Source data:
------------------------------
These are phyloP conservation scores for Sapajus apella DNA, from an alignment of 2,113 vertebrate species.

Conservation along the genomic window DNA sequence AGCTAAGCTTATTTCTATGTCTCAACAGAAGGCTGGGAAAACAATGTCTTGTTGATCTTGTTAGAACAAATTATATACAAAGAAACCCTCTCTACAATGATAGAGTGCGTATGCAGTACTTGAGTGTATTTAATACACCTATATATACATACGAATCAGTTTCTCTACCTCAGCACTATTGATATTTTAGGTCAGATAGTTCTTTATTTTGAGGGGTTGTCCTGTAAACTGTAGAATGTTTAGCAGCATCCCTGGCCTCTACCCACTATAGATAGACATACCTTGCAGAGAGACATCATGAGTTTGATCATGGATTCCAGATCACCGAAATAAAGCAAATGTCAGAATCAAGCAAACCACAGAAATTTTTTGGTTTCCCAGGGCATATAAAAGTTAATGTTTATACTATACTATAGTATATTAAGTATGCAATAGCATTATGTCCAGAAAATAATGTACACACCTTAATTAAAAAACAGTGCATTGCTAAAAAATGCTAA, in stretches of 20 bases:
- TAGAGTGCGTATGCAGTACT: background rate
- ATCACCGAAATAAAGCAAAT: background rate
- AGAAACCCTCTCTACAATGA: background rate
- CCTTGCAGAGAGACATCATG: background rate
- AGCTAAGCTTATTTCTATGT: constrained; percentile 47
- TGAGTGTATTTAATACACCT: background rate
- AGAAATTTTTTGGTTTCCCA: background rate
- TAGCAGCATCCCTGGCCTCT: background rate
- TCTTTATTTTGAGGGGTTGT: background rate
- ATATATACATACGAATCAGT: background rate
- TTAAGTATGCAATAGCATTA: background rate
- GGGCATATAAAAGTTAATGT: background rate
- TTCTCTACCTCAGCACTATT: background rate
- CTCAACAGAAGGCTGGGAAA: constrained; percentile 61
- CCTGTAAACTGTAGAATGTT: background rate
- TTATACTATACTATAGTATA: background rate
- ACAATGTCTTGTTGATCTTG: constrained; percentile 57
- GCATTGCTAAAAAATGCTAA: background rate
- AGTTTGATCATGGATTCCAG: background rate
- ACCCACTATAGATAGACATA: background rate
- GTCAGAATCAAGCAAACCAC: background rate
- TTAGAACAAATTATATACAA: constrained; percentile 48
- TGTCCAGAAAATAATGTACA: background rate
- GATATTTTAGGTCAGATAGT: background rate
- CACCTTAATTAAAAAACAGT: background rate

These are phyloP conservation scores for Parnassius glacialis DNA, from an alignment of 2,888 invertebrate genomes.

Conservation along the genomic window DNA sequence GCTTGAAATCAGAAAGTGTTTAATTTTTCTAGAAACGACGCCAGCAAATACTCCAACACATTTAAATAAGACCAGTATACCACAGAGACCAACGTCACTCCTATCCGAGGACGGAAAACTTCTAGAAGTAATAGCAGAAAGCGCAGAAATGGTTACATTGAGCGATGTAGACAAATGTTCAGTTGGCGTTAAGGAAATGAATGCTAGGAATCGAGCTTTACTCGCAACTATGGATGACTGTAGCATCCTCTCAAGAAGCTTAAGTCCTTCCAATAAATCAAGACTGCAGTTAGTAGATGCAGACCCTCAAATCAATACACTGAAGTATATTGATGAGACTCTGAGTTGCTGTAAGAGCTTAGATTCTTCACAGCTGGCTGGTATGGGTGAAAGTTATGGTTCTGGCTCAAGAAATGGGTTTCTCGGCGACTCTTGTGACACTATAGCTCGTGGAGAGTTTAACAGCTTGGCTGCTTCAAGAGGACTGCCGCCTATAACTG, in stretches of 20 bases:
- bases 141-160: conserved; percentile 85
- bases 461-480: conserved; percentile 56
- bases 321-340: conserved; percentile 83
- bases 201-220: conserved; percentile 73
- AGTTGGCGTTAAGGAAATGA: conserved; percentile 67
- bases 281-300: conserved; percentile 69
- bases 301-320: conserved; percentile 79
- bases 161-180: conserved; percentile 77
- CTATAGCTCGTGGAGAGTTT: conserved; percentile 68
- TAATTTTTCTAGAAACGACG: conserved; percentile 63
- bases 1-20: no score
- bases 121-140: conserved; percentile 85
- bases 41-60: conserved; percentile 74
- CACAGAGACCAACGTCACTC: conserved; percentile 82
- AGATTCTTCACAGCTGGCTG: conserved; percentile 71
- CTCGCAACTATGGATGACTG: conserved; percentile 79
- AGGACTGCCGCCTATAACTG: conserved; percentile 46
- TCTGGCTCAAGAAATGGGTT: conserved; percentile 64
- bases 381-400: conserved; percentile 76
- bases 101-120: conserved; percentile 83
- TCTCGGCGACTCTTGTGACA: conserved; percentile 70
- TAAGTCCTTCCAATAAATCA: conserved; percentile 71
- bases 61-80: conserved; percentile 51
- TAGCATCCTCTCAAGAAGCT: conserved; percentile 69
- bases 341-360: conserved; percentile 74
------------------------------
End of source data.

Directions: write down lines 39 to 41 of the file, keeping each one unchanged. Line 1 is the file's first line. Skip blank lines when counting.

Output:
- TAATTTTTCTAGAAACGACG: conserved; percentile 63
- bases 1-20: no score
- bases 121-140: conserved; percentile 85